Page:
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April 18, 2021

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Dine the Couve: Try ’em while you got ’em

Vancouver event lets you sample restaurant fare at a discount, and it might be the last go-round for some participating businesses

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Locust Cider is among the restaurants offering three items for $25 this month for the Dine the Couve promotion.
Locust Cider is among the restaurants offering three items for $25 this month for the Dine the Couve promotion. (Contributed photo) Photo Gallery

Visit Vancouver USA organized its annual Dine the Couve promotional event for the month of October. Asking restaurants to give a discount during a financial crisis seems like cheerfully serving cocktails to passengers on the sinking Titanic, but many restaurateurs found reasons to participate.

Keri Buhman, owner of C’est La Vie, said the event in the past has lured in new customers who became regulars at her cafe in Hazel Dell. Bonnie Brasure, owner of Bleu Door Bakery, joined because this is the first year that breakfast and lunch establishments were included. Miguel Sosa, owner and chef of Elements, joined again this year so that he wouldn’t lose business.

“If everybody else in the neighborhood is participating and we’re not, we’ll be empty,” he said.

Sosa believes that Dine the Couve should be like Portland Dining Month, which sets the price at $33 for three courses. Dine the Couve has been $23 for three courses, but this year, the price was raised to $25. Sosa said that isn’t enough for chefs to show customers their craft, and instead encourages cheap menus.

Menus for Portland Dining Month all contain three real courses of food, he added. Dine the Couve has looser guidelines. Restaurants only have to offer three different things that can be anything from tots to filet mignon. Restaurants that source high-quality ingredients and serve labor-intensive meals suffer under these rules.

To Learn More

For a complete list of participating restaurants and details about their Dine the Couve menus visit:

“In the end, it’s good they’re promoting Vancouver,” Sosa said. “Vancouver needs to be discovered.”

Joey Chmiko, owner of Nonavo Pizza, has worked in the food industry in San Francisco and New York City. He isn’t sure that these promotional dining weeks are helpful to restaurants.

“It’s egregious that they’re doing it this year,” Chmiko said. “Why not change? Why not have a ‘support your local business’ month?”

The pandemic has been particularly hard on the restaurant industry. Chmiko recently met with his accountant and found that his business expenses have spiked because he’s had to buy more takeout containers and gloves — items that are hard to find and increasingly expensive.

Chmiko is participating again, but only because it requires no extra effort. Nonavo Pizza will offer any pizza from the menu with a green salad and a beer, as it has in past years.

“The point has always been to support local restaurants,” said Michelle McKenzie, marketing director for Visit Vancouver USA.

She said that Visit Vancouver USA sent surveys to restaurants this year to find out if they wanted to participate. Increasing the price received mixed reactions from restaurant owners. Some wanted to stay at $23, others wanted it raised. In the end, Visit Vancouver decided to raise the price to $25. Takeout options were added to Dine the Couve because many restaurant owners requested it, McKenzie said.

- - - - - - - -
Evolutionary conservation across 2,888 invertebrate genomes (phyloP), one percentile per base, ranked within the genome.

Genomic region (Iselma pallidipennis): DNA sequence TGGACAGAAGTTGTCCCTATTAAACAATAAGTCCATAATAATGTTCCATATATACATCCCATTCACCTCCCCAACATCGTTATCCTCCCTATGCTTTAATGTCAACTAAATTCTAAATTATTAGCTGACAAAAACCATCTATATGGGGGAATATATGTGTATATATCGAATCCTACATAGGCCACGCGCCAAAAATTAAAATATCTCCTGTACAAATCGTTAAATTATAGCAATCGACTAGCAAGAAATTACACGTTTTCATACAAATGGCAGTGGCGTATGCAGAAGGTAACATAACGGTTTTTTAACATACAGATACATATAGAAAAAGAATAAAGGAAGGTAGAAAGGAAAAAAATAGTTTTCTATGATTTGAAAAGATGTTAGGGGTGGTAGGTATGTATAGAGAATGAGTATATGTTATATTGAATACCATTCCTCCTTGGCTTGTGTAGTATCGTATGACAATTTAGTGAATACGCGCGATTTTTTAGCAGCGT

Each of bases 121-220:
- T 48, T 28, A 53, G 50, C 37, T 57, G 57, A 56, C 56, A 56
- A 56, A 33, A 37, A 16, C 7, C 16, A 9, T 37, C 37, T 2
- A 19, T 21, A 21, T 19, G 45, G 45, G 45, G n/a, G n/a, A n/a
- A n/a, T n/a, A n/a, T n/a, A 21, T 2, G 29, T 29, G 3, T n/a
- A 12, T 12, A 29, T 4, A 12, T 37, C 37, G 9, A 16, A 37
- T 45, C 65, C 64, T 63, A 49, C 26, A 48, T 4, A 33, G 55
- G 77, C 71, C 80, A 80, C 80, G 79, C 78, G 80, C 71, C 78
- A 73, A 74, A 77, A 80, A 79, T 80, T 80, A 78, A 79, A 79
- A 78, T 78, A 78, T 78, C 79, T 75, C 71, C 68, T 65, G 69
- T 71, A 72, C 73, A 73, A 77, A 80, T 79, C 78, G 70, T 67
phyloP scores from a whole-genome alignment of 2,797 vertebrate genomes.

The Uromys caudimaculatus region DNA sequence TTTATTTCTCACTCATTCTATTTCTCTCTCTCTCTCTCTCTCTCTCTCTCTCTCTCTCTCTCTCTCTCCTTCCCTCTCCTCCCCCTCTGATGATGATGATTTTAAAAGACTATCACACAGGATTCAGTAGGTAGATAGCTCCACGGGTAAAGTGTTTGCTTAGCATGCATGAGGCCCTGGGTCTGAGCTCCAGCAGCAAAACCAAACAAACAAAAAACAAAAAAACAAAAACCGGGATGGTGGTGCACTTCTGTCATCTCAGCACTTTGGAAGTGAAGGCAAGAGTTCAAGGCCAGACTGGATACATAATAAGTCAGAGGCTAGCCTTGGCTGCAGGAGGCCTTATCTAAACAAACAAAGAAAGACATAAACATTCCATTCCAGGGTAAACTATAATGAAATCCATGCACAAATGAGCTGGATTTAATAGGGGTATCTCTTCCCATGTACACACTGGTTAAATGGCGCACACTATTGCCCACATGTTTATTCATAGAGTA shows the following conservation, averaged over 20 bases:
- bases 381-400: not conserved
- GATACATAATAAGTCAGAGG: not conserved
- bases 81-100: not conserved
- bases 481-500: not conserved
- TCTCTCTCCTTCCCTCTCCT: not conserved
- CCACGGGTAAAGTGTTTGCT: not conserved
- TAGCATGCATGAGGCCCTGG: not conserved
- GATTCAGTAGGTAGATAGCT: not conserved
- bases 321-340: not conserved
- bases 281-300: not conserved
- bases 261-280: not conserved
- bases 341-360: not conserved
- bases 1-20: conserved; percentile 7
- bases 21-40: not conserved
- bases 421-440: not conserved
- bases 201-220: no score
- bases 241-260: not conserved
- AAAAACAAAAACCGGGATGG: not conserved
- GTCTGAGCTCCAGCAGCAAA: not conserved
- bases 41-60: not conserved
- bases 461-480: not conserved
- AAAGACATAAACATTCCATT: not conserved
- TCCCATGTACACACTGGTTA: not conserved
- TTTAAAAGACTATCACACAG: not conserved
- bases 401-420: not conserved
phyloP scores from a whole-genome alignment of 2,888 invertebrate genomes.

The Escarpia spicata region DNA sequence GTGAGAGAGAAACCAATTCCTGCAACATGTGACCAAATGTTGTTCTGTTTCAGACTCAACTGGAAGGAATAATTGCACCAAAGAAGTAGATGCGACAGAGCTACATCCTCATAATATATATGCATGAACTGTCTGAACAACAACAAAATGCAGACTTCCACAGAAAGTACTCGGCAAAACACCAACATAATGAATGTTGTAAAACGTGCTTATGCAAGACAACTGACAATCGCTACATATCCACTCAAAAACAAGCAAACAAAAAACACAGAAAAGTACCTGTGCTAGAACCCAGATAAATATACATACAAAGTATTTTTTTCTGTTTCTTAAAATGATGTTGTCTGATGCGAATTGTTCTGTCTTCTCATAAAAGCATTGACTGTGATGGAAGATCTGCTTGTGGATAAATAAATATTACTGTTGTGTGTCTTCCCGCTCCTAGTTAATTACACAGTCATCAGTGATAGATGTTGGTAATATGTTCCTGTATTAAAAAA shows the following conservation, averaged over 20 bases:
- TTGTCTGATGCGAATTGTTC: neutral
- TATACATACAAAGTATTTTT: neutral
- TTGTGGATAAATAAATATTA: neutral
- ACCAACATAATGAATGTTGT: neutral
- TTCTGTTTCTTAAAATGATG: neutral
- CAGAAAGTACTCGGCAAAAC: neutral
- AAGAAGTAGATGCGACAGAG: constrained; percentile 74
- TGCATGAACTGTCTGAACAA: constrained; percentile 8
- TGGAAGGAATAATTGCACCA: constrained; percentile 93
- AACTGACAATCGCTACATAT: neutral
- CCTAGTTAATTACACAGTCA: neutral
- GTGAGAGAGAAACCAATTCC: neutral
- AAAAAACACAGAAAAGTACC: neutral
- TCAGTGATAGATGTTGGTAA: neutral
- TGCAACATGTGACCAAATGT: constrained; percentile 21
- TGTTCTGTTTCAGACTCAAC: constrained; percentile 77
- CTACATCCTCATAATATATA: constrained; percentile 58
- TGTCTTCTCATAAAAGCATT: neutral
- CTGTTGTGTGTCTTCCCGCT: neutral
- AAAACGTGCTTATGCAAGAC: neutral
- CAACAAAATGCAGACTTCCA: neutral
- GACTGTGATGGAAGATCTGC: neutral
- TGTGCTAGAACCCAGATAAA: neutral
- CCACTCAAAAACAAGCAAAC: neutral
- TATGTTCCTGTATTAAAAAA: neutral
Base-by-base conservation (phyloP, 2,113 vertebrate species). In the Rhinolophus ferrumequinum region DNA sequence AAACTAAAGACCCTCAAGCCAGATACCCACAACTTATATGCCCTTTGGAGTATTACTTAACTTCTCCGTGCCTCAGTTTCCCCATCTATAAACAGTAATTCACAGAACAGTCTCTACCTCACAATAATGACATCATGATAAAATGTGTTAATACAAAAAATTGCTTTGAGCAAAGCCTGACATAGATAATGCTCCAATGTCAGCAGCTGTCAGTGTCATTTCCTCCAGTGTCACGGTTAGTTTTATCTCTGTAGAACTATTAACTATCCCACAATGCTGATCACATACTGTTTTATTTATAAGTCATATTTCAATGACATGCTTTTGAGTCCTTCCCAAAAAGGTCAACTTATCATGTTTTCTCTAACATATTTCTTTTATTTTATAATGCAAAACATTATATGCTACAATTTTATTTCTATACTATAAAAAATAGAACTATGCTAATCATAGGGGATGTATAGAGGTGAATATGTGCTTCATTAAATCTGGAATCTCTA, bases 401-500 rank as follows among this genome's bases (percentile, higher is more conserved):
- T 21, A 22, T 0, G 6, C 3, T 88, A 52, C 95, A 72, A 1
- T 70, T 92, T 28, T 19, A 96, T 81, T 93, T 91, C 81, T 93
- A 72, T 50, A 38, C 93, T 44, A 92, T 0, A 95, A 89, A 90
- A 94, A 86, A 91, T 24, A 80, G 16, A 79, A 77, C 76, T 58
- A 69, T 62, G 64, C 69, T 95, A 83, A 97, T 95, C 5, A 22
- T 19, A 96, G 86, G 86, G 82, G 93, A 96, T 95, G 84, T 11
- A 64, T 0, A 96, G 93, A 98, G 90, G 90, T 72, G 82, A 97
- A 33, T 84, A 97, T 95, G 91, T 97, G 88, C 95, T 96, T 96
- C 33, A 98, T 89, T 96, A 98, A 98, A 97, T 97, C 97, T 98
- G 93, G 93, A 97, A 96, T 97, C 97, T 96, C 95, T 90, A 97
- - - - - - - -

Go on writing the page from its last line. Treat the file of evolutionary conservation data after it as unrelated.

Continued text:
“The majority of feedback supported keeping the program fairly consistent while tweaking for current circumstances. That said, we did see that this model didn’t make sense for every restaurant that has participated in the past,” she said.

Visit Vancouver USA’s goal is to use this program to celebrate the breadth of Vancouver’s food scene from a fancy night out to burgers and fries, McKenzie said.

Interesting changes have come out of this year’s challenges. The Dine the Couve roster includes takeout meals and alcohol. Some of the highlights are Mason jar cocktails from Underbar, growler fills at Locust Cider, mimosa kits at C’est La Vie, and half bottles of wine from Niche.

Visit Vancouver USA expanded the event from just dinner to all-day dining. As a result, Bleu Door Bakery has a breakfast menu with biscuits and gravy, as well as sour cream coffee cake. For lunch, Bleu Door serves a field green salad, club sandwich and chocolate caramel cheesecake bar. C’est La Vie’s lunch feast includes an autumn salad and choice of a Croque Madame or roasted vegetable tartine with choice of drink (mimosa, glass of wine, coffee) or sweet crepe.

Another change this year is the addition of food trucks. Taco Spaceship has a different menu every week featuring traditional taco fillings like birria and el pastor, as well as unusual fillings like mango lime pork belly and bulgogi beef. Slow Fox Chili is offering a three course meal that seems more fitting for an elegant restaurant than a food cart pod: beet salad with pickled fennel and lemon-mint vinaigrette, chile-braised pork shoulder served with fried yellow grits, cotija cheese and braised greens, and mini chocolate pot de creme with gluten free butterscotch cookie crumbles topped with vanilla whipped cream.

Dine the Couve, like everything else, is strange this year. Many of the participating businesses, due to the financial and regulatory strain of the pandemic, may not be around for Dine the Couve 2021.

“There are so many of us that aren’t going to be around much longer,” said Bonnie Brasure of Bleu Door Bakery. “I’m worried.”

Rachel Pinsky:


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